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    They need help. ;)

    Shuttleworth made a decision, at the end of the day, I think he either had to try and fund further development or just stay as another distro going nowhere. There really is no such thing as a free lunch.
     
  9. Amanda

    Amanda Registered Member

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    The effort is not the issue. The issue is that many users don't know their local searches are being collected. But at least they removed the feature on 16.04. Too bad many 12.04/14.04 users will never know about this.

    Exactly, Debian respects the user in this important regard. They too need to make money, but they have de DECENCY to ask first. Some people don't.
     
    Last edited: Jan 16, 2016
  10. ahriman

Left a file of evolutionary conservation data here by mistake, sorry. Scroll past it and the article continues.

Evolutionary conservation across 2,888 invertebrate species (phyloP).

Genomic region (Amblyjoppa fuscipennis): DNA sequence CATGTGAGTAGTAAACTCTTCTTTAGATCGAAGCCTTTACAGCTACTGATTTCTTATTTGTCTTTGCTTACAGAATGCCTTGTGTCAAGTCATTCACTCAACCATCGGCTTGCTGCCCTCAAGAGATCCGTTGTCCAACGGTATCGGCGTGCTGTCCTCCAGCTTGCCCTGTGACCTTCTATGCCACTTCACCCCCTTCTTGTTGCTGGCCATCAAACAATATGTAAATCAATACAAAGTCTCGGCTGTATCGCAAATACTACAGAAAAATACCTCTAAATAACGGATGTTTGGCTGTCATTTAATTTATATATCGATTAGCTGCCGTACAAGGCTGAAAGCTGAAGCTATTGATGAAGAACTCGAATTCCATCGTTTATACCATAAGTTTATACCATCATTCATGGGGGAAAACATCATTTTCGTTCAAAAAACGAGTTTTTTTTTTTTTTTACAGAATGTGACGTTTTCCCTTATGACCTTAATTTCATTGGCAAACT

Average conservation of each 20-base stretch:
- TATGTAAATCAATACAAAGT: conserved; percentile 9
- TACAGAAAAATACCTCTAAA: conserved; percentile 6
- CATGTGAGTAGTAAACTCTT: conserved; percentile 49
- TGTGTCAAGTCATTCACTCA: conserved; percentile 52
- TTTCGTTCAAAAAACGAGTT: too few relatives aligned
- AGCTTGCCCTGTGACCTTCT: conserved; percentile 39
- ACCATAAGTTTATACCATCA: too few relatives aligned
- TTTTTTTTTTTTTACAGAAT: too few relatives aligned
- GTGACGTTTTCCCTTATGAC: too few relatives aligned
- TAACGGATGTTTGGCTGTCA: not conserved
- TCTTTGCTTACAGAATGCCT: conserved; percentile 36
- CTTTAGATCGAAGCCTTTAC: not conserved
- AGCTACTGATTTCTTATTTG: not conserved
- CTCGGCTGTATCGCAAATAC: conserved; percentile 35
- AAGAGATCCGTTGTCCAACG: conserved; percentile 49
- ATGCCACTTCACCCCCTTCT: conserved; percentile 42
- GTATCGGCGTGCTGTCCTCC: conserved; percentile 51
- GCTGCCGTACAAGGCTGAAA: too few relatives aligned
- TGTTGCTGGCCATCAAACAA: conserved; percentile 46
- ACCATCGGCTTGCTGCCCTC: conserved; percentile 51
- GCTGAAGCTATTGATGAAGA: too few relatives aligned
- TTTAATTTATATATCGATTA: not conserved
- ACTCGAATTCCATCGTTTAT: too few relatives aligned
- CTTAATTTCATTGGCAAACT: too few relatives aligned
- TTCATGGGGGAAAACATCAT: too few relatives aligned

ahriman Registered Member

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  11. Kerodo

    Kerodo Registered Member

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    I suspect that even if they did know about it, the majority of users just wouldn't care anyway..
     
  12. Daveski17

    Daveski17 Registered Member

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    I think it all depends on how paranoid you are and the general state of your mental health. I've had too many paranoid discourses on Internet bulletin boards about CCTV cameras let alone data mining lol!

    I think the paranoia and FUD are essentially a postmodern phenomenon and appeals to a certain mindset. For them, I heartily recommend one of these: https://en.wikipedia.org/wiki/Tin_foil_hat

    Or maybe to live in a giant Faraday cage! :argh:
     
  13. Amanda

    Amanda Registered Member

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    It could be, though my experience (although very limited) shows that most do care. Well, at least most "tech-savy" users (users that know how bad the Ubuntu case is), which comprises around 6 out of 10 friends I have. My point is "don't do things behind users' back", regardless if most will or will not care. Having and OPEN relationship with the users is, in my opinion, one of the most important aspects of Linux/Free Software.
     
  14. vasa1

    vasa1 Registered Member